COVID kills 6 members of Florida family in 3 weeks

For months, Lisa Wilson went door to door in Belle Glade, Florida, trying to convince people to get the coronavirus vaccine.

Wilson, a longtime aide to Palm Beach County Commissioner Melissa McKinlay, persuaded pastors to preach about the need to get shots. Her husband, Belle Glade Mayor Steve Wilson, was one of the first in the western farming community to roll up his sleeve, hoping others would follow his example.

But despite Wilson’s insistence that the shots would save lives, some members of her own family ignored her.

In the last three weeks, six of them died from complications of COVID-19.

“I was in their ears almost every day. ‘You’ve just got to do this,’ ” Wilson said Tuesday, reeling from the tragedy that has consumed her family. “I’m beating myself up. Should I have pushed harder?”

Lillie Mae Dukes Moreland was one of six members of a Glades family to contract the coronavirus and die of COVID-19 during the summer of 2021.
Lillie Mae Dukes Moreland was one of six members of a Glades family to contract the coronavirus and die of COVID-19 during the summer of 2021.

First an uncle, then a grandmother, then cousins

The nightmare began in late August when her 48-year-old uncle, Tyrone Moreland, died.

A day after the family gathered for his funeral, her 89-year-old grandmother, Lillie Mae Dukes Moreland, was hospitalized. The longtime fixture in Belle Glade, who had nine children and also raised Wilson, died 24 hours later.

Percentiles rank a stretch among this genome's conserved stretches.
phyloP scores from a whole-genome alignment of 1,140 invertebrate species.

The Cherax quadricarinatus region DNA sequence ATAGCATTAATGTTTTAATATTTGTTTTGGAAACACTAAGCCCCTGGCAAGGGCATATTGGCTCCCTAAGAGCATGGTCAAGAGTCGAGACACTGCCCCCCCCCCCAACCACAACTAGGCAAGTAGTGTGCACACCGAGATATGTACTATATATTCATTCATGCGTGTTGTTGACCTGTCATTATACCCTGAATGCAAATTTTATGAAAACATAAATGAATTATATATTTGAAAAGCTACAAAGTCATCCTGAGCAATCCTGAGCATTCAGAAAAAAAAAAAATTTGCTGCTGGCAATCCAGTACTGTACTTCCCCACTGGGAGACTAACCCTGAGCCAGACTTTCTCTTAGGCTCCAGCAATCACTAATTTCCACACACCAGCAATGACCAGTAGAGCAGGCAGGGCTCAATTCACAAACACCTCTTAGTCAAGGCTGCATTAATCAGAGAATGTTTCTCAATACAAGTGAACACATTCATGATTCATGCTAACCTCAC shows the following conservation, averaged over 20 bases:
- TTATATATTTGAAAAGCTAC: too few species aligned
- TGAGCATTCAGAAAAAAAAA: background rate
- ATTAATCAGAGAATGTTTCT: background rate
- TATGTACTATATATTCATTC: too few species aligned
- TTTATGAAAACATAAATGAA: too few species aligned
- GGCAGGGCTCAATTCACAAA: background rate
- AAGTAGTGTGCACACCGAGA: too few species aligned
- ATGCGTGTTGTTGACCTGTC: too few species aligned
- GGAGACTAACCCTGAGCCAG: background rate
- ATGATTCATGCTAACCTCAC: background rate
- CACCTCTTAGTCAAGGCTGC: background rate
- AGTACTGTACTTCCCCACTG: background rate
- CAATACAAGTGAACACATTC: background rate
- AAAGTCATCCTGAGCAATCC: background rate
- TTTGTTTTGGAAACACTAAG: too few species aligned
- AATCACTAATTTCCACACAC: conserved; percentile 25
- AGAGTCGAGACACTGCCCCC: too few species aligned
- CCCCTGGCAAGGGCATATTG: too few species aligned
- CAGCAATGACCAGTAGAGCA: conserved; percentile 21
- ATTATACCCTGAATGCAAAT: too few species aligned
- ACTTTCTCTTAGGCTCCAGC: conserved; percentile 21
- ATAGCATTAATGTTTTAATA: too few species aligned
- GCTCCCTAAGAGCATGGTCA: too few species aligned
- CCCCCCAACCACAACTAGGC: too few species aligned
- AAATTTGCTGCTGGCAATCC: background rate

In quick succession, three more cousins, including 48-year-old Shatara Dukes and 53-year-old Lisa Wiggins, followed.

Lisa Wilson's family lost six members to COVID-19 in three weeks during the summer of 2021.
Lisa Wilson’s family lost six members to COVID-19 in three weeks during the summer of 2021.

On Sunday, 44-year-old Trentarian Moreland, who spent years as an assistant football coach at various Palm Beach County high schools, died from the deadly virus.

Wilson suspects her uncle and Shatara Dukes, who shared the same birthday, caught the virus at a food pantry where both worked.

But, she said, there doesn’t appear to be a link between the others.

Family members who had recently visited her grandmother were tested. The results all came back negative. But, she said, her grandmother was known for inviting neighbors onto her porch and into her house to chat.

“We just don’t know,” said Wilson.

Wilson is further baffled about why her family members so steadfastly refused to get vaccinated.

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